"We came out of the gate completely integrated," said Peter Goldstone, president of Hanley Wood Business Media. "Previously we would either have print or the Web lead the way, but this time it was simultaneous."
The Web site (www.architectmagazine.com) includes several elements that Goldstone said appeal to architects' competitive streak, including peer reviews of projects that allow users to interact with one another.
"Architects care a lot about what others in the business are doing and thinking, and they all want to be on the cutting edge," Goldstone said. "So [interactivity] is critically important online."
The Web site also features blogs, e-newsletters, online forums and webinars; online video will soon play a prominent role as well, Goldstone said.
The magazine uses various means to drive readers to the Web site, including running an online table of contents in each issue. The October issue will feature a portion of a Q&A on its back page and will direct readers to the Web site, which will have a transcription of the entire interview as well as an audio component.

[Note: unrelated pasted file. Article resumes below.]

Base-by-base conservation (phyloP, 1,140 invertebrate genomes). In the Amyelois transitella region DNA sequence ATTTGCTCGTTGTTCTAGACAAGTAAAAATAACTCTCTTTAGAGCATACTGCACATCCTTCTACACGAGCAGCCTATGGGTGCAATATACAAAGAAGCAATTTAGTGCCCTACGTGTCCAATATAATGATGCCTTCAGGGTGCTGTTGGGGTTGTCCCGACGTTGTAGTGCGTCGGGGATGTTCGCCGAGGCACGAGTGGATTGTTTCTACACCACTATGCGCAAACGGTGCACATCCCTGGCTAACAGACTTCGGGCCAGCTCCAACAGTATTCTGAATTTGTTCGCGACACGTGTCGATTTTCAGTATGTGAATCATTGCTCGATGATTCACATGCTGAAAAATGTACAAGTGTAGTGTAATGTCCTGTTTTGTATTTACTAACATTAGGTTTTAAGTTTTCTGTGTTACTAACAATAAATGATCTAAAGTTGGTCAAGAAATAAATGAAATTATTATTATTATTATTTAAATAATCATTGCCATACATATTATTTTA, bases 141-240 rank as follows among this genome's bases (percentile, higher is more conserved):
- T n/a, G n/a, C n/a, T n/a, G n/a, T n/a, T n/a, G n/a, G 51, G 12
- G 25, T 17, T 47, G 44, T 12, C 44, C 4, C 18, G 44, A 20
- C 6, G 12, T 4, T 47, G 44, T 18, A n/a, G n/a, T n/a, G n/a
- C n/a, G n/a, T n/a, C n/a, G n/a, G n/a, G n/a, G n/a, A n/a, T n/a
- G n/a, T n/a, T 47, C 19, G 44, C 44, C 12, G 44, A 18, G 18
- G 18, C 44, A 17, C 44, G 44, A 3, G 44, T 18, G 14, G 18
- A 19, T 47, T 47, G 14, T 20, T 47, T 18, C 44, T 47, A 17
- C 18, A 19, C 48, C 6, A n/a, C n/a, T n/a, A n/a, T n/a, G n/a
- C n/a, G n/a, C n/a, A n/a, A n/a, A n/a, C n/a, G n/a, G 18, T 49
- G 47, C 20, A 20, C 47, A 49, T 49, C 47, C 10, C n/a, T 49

Print is also being used to tease certain kinds of content that can only be fully appreciated online.
A recent issue, for example, included an article on a new exhibit at the Indiana University Art Museum that features the work of the late Saul Steinberg, who is known for The New Yorker "View of the World From 9th Avenue" cover. The print article pointed readers to Architect's Web site, where they could see structural interpretations of the oft-copied cover.
From the inception of the magazine, Architect Editor in Chief Ned Cramer said, "There has been a symbiotic relationship between print and online."